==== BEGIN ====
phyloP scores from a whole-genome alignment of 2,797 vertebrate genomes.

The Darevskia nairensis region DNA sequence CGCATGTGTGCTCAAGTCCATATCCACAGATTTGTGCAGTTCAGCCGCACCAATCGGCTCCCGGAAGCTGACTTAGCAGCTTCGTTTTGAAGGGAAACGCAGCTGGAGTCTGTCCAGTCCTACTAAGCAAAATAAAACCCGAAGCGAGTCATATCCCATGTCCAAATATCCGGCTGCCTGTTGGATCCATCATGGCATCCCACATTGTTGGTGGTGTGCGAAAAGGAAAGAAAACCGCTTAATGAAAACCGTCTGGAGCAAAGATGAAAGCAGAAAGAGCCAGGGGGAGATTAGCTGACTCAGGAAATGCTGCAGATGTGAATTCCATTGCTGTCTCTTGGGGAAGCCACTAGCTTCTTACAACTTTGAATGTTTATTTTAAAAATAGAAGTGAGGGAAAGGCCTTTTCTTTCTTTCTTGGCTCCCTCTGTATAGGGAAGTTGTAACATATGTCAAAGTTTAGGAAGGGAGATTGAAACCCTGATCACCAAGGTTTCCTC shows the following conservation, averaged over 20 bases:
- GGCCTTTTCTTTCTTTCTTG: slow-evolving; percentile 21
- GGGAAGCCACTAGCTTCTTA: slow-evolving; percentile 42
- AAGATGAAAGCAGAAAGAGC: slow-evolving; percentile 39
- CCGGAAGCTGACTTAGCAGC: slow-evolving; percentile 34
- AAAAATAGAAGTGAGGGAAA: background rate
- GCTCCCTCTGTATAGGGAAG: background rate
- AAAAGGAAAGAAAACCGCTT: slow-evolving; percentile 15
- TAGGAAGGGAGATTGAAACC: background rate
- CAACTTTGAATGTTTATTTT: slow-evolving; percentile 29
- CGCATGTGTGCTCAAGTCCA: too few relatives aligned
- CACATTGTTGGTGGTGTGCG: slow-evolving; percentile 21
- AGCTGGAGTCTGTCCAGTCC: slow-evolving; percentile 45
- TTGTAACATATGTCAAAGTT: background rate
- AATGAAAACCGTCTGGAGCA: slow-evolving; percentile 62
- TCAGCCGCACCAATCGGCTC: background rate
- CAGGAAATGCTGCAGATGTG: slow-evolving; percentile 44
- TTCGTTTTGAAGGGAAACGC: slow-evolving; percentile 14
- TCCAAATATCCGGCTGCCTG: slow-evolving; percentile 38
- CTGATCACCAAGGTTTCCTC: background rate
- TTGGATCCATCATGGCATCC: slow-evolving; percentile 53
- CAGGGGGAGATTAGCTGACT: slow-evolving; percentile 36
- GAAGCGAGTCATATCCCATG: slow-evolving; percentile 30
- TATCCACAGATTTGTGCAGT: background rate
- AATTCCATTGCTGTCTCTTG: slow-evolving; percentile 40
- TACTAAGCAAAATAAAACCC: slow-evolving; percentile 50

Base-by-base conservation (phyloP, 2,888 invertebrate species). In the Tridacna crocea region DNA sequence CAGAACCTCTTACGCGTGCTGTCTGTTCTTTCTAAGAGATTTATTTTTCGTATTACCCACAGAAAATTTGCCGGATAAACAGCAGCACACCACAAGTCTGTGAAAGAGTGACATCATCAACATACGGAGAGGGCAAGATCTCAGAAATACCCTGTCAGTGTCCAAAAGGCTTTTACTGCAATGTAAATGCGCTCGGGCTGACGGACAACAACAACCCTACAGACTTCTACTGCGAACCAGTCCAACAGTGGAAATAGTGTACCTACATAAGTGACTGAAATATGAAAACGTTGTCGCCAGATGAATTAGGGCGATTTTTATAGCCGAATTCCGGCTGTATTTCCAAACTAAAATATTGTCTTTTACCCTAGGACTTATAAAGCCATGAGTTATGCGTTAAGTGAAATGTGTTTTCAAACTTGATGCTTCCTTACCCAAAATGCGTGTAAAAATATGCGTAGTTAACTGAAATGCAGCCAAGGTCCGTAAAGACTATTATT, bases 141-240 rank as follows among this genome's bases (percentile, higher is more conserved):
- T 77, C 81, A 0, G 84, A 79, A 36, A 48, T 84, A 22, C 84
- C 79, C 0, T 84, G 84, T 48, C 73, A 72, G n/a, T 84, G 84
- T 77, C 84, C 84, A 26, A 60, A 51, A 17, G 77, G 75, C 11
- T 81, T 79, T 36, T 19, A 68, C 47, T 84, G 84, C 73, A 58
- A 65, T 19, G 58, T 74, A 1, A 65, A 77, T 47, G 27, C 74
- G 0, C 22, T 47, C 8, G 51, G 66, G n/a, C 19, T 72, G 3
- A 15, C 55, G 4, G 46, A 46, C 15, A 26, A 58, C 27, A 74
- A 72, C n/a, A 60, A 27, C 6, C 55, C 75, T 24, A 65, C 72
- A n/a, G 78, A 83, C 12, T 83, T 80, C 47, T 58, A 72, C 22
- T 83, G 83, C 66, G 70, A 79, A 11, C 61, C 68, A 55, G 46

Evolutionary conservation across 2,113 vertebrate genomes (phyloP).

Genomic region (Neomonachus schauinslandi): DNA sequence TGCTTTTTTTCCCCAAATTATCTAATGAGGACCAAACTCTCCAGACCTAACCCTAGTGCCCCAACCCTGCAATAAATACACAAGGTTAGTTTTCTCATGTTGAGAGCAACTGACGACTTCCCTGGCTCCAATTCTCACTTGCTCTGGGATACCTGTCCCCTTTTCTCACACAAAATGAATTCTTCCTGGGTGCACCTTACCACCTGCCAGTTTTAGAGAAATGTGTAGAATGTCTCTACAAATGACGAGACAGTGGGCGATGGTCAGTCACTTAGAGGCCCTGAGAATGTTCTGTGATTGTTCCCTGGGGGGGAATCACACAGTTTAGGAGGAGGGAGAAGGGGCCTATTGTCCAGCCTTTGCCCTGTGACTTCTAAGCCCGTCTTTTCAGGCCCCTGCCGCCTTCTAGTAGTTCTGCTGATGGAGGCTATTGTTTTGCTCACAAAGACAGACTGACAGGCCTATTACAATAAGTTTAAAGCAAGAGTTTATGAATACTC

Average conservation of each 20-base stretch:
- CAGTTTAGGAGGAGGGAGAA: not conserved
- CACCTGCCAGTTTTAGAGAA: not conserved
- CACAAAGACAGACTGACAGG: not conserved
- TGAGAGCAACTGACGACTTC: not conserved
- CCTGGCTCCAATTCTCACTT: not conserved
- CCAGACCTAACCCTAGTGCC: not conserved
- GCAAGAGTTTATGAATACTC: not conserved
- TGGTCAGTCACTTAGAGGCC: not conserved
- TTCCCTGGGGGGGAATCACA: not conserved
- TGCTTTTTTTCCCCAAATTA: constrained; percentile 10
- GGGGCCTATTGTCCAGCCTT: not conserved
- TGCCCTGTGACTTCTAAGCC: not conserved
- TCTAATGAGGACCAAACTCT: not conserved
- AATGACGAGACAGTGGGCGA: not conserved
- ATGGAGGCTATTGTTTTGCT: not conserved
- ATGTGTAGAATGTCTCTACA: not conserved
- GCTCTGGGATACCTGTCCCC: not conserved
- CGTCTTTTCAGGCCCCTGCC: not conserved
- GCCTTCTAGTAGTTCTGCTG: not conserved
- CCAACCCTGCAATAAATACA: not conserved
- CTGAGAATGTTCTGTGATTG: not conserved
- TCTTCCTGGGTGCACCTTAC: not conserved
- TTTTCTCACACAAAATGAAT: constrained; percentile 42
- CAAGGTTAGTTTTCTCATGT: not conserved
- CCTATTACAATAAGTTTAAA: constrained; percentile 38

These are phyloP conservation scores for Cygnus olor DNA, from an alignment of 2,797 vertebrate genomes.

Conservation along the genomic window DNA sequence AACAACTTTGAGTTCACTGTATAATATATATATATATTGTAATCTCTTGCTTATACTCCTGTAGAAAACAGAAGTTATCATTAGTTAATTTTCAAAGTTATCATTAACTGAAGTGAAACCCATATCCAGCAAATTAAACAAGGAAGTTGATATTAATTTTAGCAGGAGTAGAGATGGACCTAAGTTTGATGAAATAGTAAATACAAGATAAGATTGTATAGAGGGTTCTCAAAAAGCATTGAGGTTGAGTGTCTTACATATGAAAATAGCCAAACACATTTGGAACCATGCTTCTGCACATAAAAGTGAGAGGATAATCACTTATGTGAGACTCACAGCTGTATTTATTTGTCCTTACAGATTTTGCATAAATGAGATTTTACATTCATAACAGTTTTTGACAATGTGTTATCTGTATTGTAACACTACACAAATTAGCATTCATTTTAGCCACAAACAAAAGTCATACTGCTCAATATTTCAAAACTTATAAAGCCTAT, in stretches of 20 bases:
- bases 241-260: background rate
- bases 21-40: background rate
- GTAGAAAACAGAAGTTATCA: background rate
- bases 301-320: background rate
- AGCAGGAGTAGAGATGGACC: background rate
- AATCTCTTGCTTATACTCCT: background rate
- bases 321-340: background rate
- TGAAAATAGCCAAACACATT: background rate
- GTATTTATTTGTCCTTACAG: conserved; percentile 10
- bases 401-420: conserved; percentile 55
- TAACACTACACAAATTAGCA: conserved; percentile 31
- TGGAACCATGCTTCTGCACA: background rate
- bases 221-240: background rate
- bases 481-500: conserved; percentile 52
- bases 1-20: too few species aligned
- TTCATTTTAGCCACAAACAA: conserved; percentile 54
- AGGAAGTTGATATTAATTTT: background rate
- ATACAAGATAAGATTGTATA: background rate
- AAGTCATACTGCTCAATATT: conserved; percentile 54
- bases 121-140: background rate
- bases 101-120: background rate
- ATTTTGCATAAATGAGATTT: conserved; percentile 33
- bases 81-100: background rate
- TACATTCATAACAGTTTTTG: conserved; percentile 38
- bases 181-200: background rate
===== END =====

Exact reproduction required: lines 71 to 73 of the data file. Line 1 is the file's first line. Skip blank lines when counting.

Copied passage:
- GTAGAAAACAGAAGTTATCA: background rate
- bases 301-320: background rate
- AGCAGGAGTAGAGATGGACC: background rate